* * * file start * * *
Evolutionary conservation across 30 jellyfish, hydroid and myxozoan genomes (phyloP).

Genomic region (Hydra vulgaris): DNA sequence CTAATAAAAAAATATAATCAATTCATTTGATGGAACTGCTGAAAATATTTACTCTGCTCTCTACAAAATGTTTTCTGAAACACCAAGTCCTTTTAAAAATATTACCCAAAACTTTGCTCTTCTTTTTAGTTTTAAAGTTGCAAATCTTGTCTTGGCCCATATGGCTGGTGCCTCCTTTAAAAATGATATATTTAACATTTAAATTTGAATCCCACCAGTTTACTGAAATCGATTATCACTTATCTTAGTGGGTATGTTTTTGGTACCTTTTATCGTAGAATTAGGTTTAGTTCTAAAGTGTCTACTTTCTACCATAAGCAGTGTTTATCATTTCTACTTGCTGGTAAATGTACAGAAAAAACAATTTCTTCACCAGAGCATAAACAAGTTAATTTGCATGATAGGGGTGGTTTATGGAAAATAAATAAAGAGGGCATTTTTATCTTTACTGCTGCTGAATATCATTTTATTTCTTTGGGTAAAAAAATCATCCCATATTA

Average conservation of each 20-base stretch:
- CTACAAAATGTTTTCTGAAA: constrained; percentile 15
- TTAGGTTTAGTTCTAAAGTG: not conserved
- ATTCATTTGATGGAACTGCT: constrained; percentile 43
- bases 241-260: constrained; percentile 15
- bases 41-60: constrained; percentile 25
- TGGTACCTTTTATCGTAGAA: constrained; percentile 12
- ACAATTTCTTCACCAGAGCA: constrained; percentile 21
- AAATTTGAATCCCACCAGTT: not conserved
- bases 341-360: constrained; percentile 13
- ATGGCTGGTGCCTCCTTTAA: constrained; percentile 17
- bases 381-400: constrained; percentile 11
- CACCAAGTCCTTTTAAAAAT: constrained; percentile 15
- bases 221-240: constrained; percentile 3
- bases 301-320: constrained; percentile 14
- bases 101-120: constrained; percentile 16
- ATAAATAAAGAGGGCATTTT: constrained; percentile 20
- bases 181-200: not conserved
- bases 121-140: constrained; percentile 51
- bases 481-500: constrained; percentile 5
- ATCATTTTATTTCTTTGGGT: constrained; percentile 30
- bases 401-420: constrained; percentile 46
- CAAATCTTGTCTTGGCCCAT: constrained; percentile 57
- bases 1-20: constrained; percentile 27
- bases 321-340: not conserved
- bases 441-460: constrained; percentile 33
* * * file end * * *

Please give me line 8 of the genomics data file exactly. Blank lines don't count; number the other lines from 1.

- bases 41-60: constrained; percentile 25